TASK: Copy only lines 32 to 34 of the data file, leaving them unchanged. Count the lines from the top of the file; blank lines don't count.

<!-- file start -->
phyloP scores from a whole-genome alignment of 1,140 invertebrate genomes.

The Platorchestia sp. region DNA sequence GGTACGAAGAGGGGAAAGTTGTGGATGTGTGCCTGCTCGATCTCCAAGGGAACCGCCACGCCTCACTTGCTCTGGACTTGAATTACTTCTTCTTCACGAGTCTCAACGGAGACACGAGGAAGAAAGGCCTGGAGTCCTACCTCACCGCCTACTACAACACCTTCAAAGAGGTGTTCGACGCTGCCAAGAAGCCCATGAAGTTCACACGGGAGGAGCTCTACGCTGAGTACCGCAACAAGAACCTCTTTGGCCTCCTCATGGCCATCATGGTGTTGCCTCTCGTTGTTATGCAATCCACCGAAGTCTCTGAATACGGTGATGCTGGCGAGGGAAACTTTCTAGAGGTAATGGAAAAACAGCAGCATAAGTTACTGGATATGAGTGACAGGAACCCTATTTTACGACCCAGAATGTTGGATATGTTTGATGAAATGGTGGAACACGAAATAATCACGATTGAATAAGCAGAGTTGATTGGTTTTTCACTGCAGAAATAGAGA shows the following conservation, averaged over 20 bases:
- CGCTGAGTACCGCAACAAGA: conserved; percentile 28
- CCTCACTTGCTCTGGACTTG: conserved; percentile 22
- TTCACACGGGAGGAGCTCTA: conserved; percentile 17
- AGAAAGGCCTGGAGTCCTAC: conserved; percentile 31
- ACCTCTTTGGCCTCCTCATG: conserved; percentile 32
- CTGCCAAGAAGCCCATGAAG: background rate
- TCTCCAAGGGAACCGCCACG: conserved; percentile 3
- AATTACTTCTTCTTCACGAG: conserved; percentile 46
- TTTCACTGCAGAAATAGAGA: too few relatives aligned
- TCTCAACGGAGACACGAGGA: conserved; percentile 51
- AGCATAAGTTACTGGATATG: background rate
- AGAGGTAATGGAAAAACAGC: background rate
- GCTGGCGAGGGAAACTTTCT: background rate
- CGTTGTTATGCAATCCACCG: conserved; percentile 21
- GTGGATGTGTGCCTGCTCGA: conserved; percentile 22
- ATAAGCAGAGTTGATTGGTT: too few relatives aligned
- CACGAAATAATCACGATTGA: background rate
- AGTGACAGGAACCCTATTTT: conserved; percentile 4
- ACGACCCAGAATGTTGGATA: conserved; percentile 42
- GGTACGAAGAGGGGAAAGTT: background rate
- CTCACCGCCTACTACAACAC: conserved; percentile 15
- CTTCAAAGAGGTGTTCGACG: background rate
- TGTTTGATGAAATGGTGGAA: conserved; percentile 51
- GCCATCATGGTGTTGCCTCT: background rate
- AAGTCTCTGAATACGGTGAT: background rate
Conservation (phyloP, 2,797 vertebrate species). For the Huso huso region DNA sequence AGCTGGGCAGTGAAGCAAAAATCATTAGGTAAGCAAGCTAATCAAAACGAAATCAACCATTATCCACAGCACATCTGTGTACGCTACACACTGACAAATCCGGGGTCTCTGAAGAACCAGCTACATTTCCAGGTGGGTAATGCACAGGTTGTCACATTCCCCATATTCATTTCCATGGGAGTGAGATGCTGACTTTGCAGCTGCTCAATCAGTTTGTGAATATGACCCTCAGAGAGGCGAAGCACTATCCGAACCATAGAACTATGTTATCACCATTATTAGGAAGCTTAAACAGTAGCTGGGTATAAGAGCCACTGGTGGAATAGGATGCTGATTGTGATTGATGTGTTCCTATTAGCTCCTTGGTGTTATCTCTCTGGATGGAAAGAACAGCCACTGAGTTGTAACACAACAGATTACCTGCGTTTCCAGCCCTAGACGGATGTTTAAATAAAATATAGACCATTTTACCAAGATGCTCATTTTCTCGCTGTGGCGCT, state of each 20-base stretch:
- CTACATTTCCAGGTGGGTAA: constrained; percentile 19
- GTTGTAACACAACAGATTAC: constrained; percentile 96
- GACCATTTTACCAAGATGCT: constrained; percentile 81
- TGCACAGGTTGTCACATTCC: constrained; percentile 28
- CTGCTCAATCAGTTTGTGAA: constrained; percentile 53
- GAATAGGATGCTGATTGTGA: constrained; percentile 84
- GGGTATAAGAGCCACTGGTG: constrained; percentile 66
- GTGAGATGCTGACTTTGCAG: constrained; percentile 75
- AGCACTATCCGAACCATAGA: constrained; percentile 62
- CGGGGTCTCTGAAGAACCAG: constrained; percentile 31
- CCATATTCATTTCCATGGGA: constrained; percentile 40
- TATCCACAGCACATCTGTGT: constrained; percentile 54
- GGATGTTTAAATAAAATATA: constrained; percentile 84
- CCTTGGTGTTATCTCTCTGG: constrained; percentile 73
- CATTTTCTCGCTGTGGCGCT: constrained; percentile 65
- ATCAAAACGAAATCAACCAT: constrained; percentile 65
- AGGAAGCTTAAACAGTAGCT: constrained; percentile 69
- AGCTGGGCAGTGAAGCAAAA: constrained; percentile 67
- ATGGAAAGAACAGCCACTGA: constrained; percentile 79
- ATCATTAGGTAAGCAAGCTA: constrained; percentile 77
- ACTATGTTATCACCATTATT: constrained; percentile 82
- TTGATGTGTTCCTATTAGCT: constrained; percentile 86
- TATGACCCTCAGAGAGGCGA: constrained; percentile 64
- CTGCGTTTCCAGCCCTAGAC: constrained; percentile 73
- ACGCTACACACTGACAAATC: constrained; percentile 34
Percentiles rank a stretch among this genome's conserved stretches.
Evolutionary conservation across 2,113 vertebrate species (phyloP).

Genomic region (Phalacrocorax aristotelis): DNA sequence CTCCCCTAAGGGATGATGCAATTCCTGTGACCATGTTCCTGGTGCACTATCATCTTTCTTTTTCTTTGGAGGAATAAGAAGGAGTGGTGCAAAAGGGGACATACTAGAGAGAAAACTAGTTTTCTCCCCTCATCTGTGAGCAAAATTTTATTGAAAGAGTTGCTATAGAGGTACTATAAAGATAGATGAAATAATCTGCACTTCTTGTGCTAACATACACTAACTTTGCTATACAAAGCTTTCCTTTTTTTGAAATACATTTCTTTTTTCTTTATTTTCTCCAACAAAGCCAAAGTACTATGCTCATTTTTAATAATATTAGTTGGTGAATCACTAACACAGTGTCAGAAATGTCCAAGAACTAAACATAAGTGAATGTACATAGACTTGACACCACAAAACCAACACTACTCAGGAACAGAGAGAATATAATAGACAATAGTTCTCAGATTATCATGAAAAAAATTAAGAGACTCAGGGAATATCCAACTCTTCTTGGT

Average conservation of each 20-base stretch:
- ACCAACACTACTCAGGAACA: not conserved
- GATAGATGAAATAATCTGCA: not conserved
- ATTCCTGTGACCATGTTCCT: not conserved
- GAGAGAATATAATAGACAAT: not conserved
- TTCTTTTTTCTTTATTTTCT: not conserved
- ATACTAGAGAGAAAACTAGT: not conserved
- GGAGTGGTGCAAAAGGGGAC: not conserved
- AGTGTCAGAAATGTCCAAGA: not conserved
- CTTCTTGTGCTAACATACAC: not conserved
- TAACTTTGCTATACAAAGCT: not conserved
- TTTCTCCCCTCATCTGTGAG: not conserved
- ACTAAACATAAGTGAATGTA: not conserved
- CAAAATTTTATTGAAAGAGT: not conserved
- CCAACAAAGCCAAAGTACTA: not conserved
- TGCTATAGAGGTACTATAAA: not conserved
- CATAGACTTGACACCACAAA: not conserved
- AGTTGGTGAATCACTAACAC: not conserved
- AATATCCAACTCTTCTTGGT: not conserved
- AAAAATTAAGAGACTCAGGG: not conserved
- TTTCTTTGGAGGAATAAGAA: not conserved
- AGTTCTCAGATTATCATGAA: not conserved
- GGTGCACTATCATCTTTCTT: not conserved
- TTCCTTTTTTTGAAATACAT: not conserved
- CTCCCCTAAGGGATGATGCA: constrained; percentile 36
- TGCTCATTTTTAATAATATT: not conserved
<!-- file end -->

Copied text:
- TGCACAGGTTGTCACATTCC: constrained; percentile 28
- CTGCTCAATCAGTTTGTGAA: constrained; percentile 53
- GAATAGGATGCTGATTGTGA: constrained; percentile 84